A federal appellate court recently affirmed a lower court decision that a Facebook page created by Phyllis Randall, the Chair of the Loudoun County, Virginia Board of Supervisors was a public forum. The import of the ruling for Ms. Randall is that she violated the First Amendment rights of Brian Davison, one of her constituents, when she blocked him from commenting on the page. The larger import of the ruling is that elected officials should be very careful about how they set up social media accounts and who they block.
The First Amendment is very clear – the government cannot suppress speech based on its content. Ms. Randall unquestionably blocked Davison because she didn’t like the content of his posts. So, from that perspective, case closed.
But the fight wasn’t on that issue. The question (or at least one of the questions) was whether the Facebook page was a public site, or merely Ms. Randall’s private page. If it was the latter, there would be no First Amendment issue.
The trial court and now the appellate court just didn’t buy the argument that this was a private page. As the appellate court noted:
“Randall created and administered the Chair’s Facebook Page to further her duties as a municipal official. She used the Chair’s Facebook Page “as a tool of governance,” . . . through the Chair’s Facebook Page, Randall provides information to the public about her and the Loudoun Board’s official activities and solicits input from the public on policy issues she and the Loudoun Board confront.”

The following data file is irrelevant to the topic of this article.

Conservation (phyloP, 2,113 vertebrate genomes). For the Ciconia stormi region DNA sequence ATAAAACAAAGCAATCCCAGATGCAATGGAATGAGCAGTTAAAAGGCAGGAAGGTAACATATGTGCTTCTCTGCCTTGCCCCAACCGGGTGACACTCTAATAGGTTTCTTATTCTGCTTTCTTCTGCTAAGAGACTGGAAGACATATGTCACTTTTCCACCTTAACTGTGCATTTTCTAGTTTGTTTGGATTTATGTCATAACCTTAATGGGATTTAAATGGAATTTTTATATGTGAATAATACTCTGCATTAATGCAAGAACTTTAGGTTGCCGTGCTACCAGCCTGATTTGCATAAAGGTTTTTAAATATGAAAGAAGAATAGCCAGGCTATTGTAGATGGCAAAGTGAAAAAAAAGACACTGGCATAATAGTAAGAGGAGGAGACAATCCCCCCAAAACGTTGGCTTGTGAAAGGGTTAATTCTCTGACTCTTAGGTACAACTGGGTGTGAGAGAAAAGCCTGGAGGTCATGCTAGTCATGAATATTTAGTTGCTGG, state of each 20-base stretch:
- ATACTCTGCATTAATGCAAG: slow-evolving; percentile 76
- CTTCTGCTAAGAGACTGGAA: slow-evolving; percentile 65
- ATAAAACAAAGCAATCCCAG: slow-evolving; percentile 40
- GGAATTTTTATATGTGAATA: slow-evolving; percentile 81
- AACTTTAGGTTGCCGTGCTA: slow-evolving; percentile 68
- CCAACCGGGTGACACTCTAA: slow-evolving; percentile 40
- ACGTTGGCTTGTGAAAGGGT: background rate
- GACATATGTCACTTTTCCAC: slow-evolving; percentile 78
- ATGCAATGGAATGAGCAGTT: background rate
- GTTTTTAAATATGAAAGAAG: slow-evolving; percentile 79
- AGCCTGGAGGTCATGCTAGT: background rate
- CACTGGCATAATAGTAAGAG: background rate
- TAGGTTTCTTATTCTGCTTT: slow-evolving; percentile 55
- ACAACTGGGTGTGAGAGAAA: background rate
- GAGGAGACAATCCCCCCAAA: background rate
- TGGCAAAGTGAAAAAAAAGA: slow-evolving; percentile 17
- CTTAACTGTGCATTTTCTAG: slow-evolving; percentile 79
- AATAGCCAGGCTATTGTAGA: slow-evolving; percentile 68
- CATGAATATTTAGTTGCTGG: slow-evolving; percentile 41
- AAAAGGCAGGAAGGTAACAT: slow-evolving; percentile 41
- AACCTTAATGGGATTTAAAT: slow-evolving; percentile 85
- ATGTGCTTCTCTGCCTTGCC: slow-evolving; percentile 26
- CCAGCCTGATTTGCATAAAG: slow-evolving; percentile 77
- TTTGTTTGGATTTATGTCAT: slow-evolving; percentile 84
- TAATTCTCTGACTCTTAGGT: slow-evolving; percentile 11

The court of appeals also quoted this passage from the trial court with approval:
“Randall “swathe[d] the [Chair’s Facebook Page] in the trappings of her office. Among other things, (1) the title of the page includes [Randall]’s title; (2) the page is categorized as that of a government official; (3) the page lists as contact information [Randall]’s official County email address and the telephone number of [Randall]’s County office; (4) the page includes the web address of [Randall]’s official County website; (5) many—perhaps most—of the posts are expressly addressed to “Loudoun,” [Randall]’s constituents; (6) [Randall] has submitted posts on behalf of the [Loudoun Board] as a whole; (7) [Randall] has asked her constituents to use the [Chair‘s Facebook Page] as a channel for “back and forth constituent conversations”; and (8) the content posted has a strong tendency toward matters related to [Randall]’s office.”
Courts are typically not sympathetic to parties who want to have it both ways. Randall wanted to make her Facebook page the official, go to site for her constituents. But when one of those constituents shot off his mouth, she wanted to treat it like her personal space. The court would have none of it.
As elected officials and their constituents increasingly turn to social media for civic engagement, it’s important not to allow those officials to censor out dissenting voices. This decision goes a long way to making sure that doesn’t happen.